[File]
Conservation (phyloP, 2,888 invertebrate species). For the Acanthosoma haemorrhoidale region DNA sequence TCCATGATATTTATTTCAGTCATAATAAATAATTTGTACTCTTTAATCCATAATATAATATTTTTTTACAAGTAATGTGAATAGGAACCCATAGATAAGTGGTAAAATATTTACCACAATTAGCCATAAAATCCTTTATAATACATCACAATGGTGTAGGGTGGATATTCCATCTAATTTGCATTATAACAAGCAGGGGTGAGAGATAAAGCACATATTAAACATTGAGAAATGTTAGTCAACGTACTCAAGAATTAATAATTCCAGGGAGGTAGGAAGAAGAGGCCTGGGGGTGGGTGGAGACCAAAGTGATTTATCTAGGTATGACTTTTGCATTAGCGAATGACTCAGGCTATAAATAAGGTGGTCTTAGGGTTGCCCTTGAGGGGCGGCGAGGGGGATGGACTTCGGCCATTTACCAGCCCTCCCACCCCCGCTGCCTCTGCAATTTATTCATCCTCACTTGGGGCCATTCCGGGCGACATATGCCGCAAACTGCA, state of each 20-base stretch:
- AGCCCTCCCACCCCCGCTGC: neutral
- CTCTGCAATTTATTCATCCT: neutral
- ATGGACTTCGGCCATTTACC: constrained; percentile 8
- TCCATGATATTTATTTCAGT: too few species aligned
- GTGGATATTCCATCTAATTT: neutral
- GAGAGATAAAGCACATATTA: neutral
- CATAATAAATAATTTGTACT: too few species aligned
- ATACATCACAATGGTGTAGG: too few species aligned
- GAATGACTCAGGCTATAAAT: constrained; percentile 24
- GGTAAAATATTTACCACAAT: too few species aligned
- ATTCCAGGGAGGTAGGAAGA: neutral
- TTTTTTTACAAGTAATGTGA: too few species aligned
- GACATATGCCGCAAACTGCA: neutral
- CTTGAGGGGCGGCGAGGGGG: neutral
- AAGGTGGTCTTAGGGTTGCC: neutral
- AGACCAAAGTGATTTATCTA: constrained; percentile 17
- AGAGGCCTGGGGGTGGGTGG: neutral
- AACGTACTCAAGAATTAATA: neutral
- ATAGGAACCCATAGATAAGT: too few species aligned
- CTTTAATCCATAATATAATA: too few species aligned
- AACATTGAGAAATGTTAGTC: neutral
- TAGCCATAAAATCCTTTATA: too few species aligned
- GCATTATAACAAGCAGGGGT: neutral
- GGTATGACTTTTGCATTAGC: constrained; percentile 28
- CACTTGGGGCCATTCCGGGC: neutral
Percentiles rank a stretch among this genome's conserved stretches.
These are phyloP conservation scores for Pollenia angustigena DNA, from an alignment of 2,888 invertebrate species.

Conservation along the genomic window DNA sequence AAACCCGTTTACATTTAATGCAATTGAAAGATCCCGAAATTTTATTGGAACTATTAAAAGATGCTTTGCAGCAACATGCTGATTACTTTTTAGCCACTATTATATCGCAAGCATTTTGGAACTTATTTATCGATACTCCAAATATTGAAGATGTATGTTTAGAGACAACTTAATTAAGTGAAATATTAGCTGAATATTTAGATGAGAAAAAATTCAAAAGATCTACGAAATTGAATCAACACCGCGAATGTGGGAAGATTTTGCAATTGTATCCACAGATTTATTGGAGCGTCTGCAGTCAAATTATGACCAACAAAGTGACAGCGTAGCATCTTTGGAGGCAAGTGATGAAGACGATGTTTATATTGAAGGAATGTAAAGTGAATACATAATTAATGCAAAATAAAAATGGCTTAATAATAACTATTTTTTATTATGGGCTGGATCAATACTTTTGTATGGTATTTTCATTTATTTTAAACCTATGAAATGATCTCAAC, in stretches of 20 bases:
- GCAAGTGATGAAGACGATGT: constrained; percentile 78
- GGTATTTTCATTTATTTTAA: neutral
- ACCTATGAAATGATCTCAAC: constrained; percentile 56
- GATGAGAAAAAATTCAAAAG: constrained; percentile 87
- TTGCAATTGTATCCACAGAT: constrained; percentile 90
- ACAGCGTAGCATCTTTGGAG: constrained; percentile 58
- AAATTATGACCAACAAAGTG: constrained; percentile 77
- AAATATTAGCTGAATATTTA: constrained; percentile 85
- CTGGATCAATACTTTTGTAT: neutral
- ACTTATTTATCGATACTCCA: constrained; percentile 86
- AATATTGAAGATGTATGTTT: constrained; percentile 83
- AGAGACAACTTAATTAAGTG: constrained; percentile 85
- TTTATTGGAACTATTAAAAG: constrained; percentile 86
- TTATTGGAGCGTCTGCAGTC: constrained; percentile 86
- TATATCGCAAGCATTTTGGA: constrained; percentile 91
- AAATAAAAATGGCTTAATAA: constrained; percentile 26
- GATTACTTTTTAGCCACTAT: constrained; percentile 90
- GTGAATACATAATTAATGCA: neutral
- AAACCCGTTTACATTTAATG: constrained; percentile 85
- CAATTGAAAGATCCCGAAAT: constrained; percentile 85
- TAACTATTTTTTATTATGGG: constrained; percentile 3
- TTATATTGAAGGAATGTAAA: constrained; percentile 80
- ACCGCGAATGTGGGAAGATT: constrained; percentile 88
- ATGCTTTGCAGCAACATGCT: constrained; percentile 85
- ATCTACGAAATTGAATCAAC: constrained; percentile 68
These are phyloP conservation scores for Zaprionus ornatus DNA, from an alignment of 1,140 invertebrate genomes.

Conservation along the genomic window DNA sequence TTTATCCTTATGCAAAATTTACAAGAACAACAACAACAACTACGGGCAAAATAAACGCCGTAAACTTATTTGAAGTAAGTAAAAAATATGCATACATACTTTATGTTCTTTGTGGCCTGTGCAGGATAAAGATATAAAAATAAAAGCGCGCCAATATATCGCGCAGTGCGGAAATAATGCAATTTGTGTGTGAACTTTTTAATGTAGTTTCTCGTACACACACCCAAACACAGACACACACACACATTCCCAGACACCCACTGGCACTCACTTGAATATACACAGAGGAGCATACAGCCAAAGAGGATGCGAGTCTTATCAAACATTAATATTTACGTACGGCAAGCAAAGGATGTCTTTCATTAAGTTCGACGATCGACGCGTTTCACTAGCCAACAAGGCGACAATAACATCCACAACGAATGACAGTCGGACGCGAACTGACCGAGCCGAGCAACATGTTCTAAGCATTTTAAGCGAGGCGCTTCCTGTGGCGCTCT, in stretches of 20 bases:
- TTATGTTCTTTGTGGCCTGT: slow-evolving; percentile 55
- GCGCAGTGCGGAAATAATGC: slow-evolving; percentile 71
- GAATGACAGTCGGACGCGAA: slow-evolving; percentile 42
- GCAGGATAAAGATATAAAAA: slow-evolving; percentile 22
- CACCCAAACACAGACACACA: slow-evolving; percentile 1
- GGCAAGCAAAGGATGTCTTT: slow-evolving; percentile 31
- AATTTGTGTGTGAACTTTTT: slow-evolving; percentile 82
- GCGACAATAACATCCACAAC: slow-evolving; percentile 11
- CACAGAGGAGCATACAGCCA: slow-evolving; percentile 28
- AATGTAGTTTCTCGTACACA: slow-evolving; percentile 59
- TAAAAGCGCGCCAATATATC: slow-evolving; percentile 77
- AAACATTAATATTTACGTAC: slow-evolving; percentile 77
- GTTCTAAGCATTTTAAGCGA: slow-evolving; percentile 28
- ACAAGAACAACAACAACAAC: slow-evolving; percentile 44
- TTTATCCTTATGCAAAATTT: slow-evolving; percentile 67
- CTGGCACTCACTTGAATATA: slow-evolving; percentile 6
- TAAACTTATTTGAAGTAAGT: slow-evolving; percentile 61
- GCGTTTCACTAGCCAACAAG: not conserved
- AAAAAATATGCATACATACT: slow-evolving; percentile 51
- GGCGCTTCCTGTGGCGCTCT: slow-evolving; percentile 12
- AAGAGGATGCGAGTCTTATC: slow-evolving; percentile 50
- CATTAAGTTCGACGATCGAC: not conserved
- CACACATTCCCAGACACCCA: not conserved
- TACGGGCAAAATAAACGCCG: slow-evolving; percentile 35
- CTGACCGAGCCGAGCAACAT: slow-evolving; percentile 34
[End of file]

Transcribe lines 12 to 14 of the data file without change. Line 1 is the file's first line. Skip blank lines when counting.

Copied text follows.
- ATTCCAGGGAGGTAGGAAGA: neutral
- TTTTTTTACAAGTAATGTGA: too few species aligned
- GACATATGCCGCAAACTGCA: neutral